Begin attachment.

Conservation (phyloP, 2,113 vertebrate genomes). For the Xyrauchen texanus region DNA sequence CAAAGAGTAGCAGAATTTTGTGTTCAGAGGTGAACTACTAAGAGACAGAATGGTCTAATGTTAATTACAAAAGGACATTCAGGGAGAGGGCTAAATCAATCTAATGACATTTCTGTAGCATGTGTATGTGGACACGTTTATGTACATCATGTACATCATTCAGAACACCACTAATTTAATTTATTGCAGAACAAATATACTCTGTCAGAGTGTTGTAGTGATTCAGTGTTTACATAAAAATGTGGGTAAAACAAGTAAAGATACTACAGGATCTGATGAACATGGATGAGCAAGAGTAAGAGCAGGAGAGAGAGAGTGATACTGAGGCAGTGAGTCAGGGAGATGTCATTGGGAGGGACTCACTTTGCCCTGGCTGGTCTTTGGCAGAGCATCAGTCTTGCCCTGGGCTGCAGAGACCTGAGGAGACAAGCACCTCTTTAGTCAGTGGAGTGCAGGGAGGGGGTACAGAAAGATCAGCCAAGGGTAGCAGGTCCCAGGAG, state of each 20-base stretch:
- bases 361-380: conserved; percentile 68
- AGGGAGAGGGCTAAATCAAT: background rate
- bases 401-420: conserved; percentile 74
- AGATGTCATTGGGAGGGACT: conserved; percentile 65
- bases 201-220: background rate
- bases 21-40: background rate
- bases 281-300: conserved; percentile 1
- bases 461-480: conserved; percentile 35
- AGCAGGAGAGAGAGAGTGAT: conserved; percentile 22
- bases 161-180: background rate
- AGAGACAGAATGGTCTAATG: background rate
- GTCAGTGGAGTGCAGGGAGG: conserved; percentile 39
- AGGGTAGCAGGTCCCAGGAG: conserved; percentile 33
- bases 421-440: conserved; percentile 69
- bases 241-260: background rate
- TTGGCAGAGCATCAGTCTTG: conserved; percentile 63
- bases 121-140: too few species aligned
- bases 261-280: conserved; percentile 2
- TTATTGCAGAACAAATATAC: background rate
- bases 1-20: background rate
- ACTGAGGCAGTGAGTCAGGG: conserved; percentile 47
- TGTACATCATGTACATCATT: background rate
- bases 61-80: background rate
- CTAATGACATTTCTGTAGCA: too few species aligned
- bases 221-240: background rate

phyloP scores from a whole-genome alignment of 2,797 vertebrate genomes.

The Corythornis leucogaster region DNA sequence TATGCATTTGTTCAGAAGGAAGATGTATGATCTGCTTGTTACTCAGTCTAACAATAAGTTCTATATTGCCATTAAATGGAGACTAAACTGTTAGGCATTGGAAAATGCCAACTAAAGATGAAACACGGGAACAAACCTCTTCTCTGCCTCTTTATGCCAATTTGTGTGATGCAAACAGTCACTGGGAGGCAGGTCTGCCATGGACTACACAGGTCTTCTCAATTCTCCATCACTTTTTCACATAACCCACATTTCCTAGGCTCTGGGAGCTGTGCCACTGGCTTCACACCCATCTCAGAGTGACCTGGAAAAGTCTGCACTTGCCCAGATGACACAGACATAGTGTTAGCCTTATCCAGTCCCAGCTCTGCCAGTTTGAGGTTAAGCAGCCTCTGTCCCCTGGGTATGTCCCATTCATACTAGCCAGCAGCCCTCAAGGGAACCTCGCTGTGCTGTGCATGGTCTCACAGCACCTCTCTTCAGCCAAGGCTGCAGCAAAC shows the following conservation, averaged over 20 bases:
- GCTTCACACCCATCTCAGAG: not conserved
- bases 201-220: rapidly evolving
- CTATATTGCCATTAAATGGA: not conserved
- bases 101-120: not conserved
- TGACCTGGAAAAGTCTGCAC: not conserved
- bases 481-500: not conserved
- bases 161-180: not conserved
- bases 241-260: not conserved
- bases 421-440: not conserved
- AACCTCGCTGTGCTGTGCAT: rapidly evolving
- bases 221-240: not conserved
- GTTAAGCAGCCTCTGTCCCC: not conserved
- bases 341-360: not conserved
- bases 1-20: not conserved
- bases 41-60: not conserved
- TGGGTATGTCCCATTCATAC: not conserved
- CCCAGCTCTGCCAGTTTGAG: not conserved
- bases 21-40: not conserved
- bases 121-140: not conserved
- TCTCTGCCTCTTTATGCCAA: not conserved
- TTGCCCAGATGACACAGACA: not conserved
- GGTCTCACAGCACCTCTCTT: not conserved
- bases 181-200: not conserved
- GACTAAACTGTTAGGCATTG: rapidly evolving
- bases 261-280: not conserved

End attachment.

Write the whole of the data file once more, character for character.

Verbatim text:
Conservation (phyloP, 2,113 vertebrate genomes). For the Xyrauchen texanus region DNA sequence CAAAGAGTAGCAGAATTTTGTGTTCAGAGGTGAACTACTAAGAGACAGAATGGTCTAATGTTAATTACAAAAGGACATTCAGGGAGAGGGCTAAATCAATCTAATGACATTTCTGTAGCATGTGTATGTGGACACGTTTATGTACATCATGTACATCATTCAGAACACCACTAATTTAATTTATTGCAGAACAAATATACTCTGTCAGAGTGTTGTAGTGATTCAGTGTTTACATAAAAATGTGGGTAAAACAAGTAAAGATACTACAGGATCTGATGAACATGGATGAGCAAGAGTAAGAGCAGGAGAGAGAGAGTGATACTGAGGCAGTGAGTCAGGGAGATGTCATTGGGAGGGACTCACTTTGCCCTGGCTGGTCTTTGGCAGAGCATCAGTCTTGCCCTGGGCTGCAGAGACCTGAGGAGACAAGCACCTCTTTAGTCAGTGGAGTGCAGGGAGGGGGTACAGAAAGATCAGCCAAGGGTAGCAGGTCCCAGGAG, state of each 20-base stretch:
- bases 361-380: conserved; percentile 68
- AGGGAGAGGGCTAAATCAAT: background rate
- bases 401-420: conserved; percentile 74
- AGATGTCATTGGGAGGGACT: conserved; percentile 65
- bases 201-220: background rate
- bases 21-40: background rate
- bases 281-300: conserved; percentile 1
- bases 461-480: conserved; percentile 35
- AGCAGGAGAGAGAGAGTGAT: conserved; percentile 22
- bases 161-180: background rate
- AGAGACAGAATGGTCTAATG: background rate
- GTCAGTGGAGTGCAGGGAGG: conserved; percentile 39
- AGGGTAGCAGGTCCCAGGAG: conserved; percentile 33
- bases 421-440: conserved; percentile 69
- bases 241-260: background rate
- TTGGCAGAGCATCAGTCTTG: conserved; percentile 63
- bases 121-140: too few species aligned
- bases 261-280: conserved; percentile 2
- TTATTGCAGAACAAATATAC: background rate
- bases 1-20: background rate
- ACTGAGGCAGTGAGTCAGGG: conserved; percentile 47
- TGTACATCATGTACATCATT: background rate
- bases 61-80: background rate
- CTAATGACATTTCTGTAGCA: too few species aligned
- bases 221-240: background rate

phyloP scores from a whole-genome alignment of 2,797 vertebrate genomes.

The Corythornis leucogaster region DNA sequence TATGCATTTGTTCAGAAGGAAGATGTATGATCTGCTTGTTACTCAGTCTAACAATAAGTTCTATATTGCCATTAAATGGAGACTAAACTGTTAGGCATTGGAAAATGCCAACTAAAGATGAAACACGGGAACAAACCTCTTCTCTGCCTCTTTATGCCAATTTGTGTGATGCAAACAGTCACTGGGAGGCAGGTCTGCCATGGACTACACAGGTCTTCTCAATTCTCCATCACTTTTTCACATAACCCACATTTCCTAGGCTCTGGGAGCTGTGCCACTGGCTTCACACCCATCTCAGAGTGACCTGGAAAAGTCTGCACTTGCCCAGATGACACAGACATAGTGTTAGCCTTATCCAGTCCCAGCTCTGCCAGTTTGAGGTTAAGCAGCCTCTGTCCCCTGGGTATGTCCCATTCATACTAGCCAGCAGCCCTCAAGGGAACCTCGCTGTGCTGTGCATGGTCTCACAGCACCTCTCTTCAGCCAAGGCTGCAGCAAAC shows the following conservation, averaged over 20 bases:
- GCTTCACACCCATCTCAGAG: not conserved
- bases 201-220: rapidly evolving
- CTATATTGCCATTAAATGGA: not conserved
- bases 101-120: not conserved
- TGACCTGGAAAAGTCTGCAC: not conserved
- bases 481-500: not conserved
- bases 161-180: not conserved
- bases 241-260: not conserved
- bases 421-440: not conserved
- AACCTCGCTGTGCTGTGCAT: rapidly evolving
- bases 221-240: not conserved
- GTTAAGCAGCCTCTGTCCCC: not conserved
- bases 341-360: not conserved
- bases 1-20: not conserved
- bases 41-60: not conserved
- TGGGTATGTCCCATTCATAC: not conserved
- CCCAGCTCTGCCAGTTTGAG: not conserved
- bases 21-40: not conserved
- bases 121-140: not conserved
- TCTCTGCCTCTTTATGCCAA: not conserved
- TTGCCCAGATGACACAGACA: not conserved
- GGTCTCACAGCACCTCTCTT: not conserved
- bases 181-200: not conserved
- GACTAAACTGTTAGGCATTG: rapidly evolving
- bases 261-280: not conserved